But as the 19th Century rolled on, the first Christmas Card was invented, a minister wrote The Night Before Christmas for his children and the sentiment of good will and giving was born. The first American Christmas carol was written by Phillips Brooks of Andover Massachusetts in the 17th Century. That carol is Oh Little Town of Bethlehem. But most carols were written in the late 19th Century and 20th Century. The words of these carols usually speak of the nature of Christmas.

That said, I suggest that even though Christmas was born in the Christian tradition, it is no longer a strictly religious holiday celebrated only by Christians. Many people who do not believe in Jesus as a messiah or deity, celebrate the date none-the-less. Many in the American Jewish community will have both the menorah and Christmas tree in their homes. And if not the tree, then Christmas ornaments. It should be noted that the idea of bringing greens into the household is also an old Roman tradition that went with Saturnalia.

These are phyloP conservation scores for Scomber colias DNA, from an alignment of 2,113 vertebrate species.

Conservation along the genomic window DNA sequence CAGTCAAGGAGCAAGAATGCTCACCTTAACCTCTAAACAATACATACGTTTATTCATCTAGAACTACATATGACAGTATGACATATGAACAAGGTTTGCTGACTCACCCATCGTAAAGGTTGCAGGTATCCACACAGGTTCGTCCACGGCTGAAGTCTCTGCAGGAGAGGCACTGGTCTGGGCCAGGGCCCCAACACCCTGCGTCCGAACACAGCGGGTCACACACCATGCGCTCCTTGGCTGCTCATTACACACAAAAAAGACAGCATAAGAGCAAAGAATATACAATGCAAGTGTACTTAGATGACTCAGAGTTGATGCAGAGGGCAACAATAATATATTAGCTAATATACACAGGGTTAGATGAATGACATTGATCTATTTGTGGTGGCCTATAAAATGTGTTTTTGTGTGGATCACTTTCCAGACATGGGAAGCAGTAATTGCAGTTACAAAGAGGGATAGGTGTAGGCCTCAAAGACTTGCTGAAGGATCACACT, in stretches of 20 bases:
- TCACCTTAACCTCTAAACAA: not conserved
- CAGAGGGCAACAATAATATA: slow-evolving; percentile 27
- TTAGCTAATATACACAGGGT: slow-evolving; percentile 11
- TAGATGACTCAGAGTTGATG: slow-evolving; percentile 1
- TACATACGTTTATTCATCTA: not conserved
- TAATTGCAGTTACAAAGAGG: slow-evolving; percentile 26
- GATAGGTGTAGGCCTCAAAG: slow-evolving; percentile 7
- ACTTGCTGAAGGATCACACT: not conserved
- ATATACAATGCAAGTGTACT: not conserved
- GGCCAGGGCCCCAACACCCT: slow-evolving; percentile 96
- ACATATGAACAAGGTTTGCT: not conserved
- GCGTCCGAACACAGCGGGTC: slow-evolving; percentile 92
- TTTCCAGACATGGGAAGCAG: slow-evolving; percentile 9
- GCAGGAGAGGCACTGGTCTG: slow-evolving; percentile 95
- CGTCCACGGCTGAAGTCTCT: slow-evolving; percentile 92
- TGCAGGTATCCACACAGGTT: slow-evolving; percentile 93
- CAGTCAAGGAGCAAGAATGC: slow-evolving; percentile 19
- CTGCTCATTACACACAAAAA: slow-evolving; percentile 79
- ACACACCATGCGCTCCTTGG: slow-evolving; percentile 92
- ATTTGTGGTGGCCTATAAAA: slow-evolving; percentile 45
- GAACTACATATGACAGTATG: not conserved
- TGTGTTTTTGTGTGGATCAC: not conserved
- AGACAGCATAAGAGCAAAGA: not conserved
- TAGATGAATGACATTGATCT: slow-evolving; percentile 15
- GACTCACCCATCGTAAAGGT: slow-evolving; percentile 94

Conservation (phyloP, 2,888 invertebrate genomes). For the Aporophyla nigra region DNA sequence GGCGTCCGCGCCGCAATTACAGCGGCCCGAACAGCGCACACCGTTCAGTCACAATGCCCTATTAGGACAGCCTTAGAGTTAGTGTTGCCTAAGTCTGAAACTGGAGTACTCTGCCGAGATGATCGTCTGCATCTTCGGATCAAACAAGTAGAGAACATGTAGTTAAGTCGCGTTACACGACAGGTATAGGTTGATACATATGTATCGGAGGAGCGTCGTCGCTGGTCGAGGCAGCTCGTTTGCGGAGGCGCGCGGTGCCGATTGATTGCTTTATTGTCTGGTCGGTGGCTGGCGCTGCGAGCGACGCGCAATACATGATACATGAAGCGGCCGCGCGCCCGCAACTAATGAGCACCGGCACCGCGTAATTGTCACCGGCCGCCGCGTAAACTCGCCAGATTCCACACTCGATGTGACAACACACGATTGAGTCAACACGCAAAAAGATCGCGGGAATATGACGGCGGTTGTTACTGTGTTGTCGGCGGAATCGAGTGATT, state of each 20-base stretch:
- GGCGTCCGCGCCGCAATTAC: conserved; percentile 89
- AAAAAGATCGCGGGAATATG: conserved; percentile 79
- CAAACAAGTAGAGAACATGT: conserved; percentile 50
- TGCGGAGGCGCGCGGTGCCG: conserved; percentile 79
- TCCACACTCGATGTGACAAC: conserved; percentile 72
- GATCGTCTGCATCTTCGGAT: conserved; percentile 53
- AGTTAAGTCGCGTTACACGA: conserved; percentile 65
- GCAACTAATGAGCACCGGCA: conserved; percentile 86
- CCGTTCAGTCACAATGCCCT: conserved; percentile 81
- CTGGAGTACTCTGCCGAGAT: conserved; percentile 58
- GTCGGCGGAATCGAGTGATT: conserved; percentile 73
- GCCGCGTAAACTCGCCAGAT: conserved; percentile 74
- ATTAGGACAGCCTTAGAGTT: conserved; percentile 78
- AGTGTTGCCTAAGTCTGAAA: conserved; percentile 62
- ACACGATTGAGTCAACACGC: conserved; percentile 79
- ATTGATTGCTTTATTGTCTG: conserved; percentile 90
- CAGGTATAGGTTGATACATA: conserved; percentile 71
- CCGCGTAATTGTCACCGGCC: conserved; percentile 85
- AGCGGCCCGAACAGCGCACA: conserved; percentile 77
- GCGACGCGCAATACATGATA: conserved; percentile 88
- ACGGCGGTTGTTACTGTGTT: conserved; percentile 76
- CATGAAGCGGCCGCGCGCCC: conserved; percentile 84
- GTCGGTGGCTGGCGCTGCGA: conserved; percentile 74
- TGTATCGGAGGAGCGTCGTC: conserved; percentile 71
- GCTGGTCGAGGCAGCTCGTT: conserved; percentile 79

For those who are not Christian they can still celebrate the spirit of Christmas. The old idea and ideal of peace and good will should easily transcend all beliefs to be embraced by people of any religion or of no religion at all. The idea of selfless giving at this time of year can be practiced by anyone. It is my hope that this year when Americans consider the people of Islam they look upon them using the spirit of Christmas, good will to all. And this spirit should be extended to everyone of any belief.